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Last week, Carlos talked about judo and BJJ competition. This week, he shares the history of Gracie Barra Bristol.
slideyfoot.com: Several years ago, you set up the original Gracie Barra Bristol here in the UK. Why did you decide to come to the UK?
Carlos Lemos: When I was just a kid at Gracie Barra and I realised I was serious about jiu jitsu, Master Carlos got a group of kids – I, Roger, Rolles Jr and so on. He said, "I will train you guys to be jiu jitsu ambassadors and to represent us around the world." Today I speak four languages: he was the guy that encouraged me to study languages. He said "each one of you is going to be in a different part of the world one day, spreading the word of jiu jitsu."
With that idea, I came over here to the UK to get an undergraduate degree in business. Eventually I hooked up with some guys in Cheltenham and Bristol, it was an MMA club. I started working with them while I was in college, at the end of 2004. I was in the area until 2006, when I moved to Sutton Coldfield. I stayed for two and a half years.
slideyfoot.com: Were you still training in Bristol while you were in Sutton Coldfield?
Carlos Lemos: Man, that's another story. I used to drive from Sutton Coldfield to Bristol three times a week, because even though I had moved over there and got a place over there - it was much easier for me because I had a part-time job – I didn't want to let the Bristol club down. I kept driving, but at some point, it got too tiring and stressful. I was getting late to classes, and some of my students complained.
I decided it was too much for me. I had passed out driving many times on the way back, so it was really a miracle I didn't crash. I would find myself often hitting the guard rail because I was so tired. I would drive from Sutton Coldfield around 17:30, get here around 19:00 or 19:30, teach class, then I would go back.
The class was supposed to be a two hour class, or one and a half hours, but with me, the class had time to start but never had time to finish. I love what I do, so would head home around 23:00 or something. It was really tiring, but also joyful and rewarding. I really like this town.
slideyfoot.com: What was the jiu jitsu scene in this country like at that time?
Carlos Lemos: I saw great promise over here, in terms of jiu jitsu, because British people are passionate about fighting. I saw a good perspective, but people still had a shallow view of what the art was: most of the practitioners weren't like they are now. Today, people are very interested in the art and training more with the gi, I see that more and more. Roger, Braulio and Lagarto are really setting the standard on the mat. I think you guys are definitely going to be the leading nation in terms of jiu jitsu in Europe, because of the calibre of instructors, you have the best in the world. I'm very optimistic about the scene over here, and even though I'm based in Chicago, I want to be involved.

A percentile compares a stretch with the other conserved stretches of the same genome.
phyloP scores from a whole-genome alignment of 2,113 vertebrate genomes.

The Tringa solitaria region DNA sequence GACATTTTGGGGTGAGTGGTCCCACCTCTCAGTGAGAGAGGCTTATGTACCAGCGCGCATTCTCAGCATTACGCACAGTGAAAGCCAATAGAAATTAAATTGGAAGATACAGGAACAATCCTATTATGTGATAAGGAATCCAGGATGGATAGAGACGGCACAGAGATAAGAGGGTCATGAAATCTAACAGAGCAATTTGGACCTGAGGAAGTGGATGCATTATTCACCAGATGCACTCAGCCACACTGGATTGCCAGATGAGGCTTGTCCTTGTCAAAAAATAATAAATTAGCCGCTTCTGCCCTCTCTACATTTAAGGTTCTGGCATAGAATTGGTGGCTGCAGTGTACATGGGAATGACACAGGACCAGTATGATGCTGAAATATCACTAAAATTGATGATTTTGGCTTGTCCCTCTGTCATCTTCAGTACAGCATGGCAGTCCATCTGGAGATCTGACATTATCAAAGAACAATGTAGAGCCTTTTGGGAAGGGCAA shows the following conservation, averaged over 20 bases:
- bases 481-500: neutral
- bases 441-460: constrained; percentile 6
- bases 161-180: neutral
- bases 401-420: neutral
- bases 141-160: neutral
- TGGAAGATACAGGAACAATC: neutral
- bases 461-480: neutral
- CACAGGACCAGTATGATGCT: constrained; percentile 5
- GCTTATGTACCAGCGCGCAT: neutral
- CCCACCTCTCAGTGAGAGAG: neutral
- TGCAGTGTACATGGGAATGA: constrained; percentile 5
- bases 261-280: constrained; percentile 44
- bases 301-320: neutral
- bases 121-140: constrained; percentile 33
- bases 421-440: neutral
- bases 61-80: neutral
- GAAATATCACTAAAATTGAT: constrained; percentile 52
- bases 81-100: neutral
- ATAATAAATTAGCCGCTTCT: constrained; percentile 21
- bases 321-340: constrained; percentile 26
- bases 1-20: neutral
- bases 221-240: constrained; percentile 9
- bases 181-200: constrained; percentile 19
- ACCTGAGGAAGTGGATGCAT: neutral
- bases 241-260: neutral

Since then, I see that people are getting more technical, definitely. I see new aces flourishing everywhere. By rolling with you guys, I see that the standard in this country is far superior to what it was before. If someone comes over here thinking they will have a walk in the park, they're wrong man, you guys are going to give them a good run for their money.
The UFC helped us a lot. Everyone comes to a school thinking "I'm going to learn how to do that guillotine or triangle I saw on the UFC." When they walk into a jiu jitsu school, a true jiu jitsu school, like Gracie Barra, we don't teach people how to fight only. We teach them the Gracie culture, which was inherited from Carlos Gracie Sr to my master, Carlos Jr, to myself and the representatives over here, the black belts and our students. Then they see that the jiu jitsu we teach in Gracie Barra is something much deeper than that. It's a lifestyle, so they really get changed by this sport.
slideyfoot.com: A number of your original GB Bristol students have gone on to open up successful schools of their own, like Gary King in South Africa, Salvo in Bath and Geeza here in Bristol. How does seeing their progression make you feel?
Carlos Lemos: It's an honour, because many people live shallow lives. They don't live their dream, they don't exercise. They might hear something, they might preach something, but they don't practice that. Seeing these guys make the transition from an orthodox lifestyle, a nine to five job, to a jiu jitsu lifestyle that they're embracing with passion, doing the diet, training every day, and they're also making the sacrifices.
Jiu jitsu can sound very romantic, "wow, my own jiu jitsu school, I'm going to roll every day," but behind the stage you have restrooms that you have to clean, there are mats you have to mop when you're tired. You have the cold nights when your body is sore and your head is pounding, but you still have to come to the mats, clean your school and train with your students.
So, it's hard work, but it's rewarding to see that you can change people's lives through the art of jiu jitsu. To see these guys that were once my students and now they're doing that, I'm really glad for them and I'm very proud of what they're doing.
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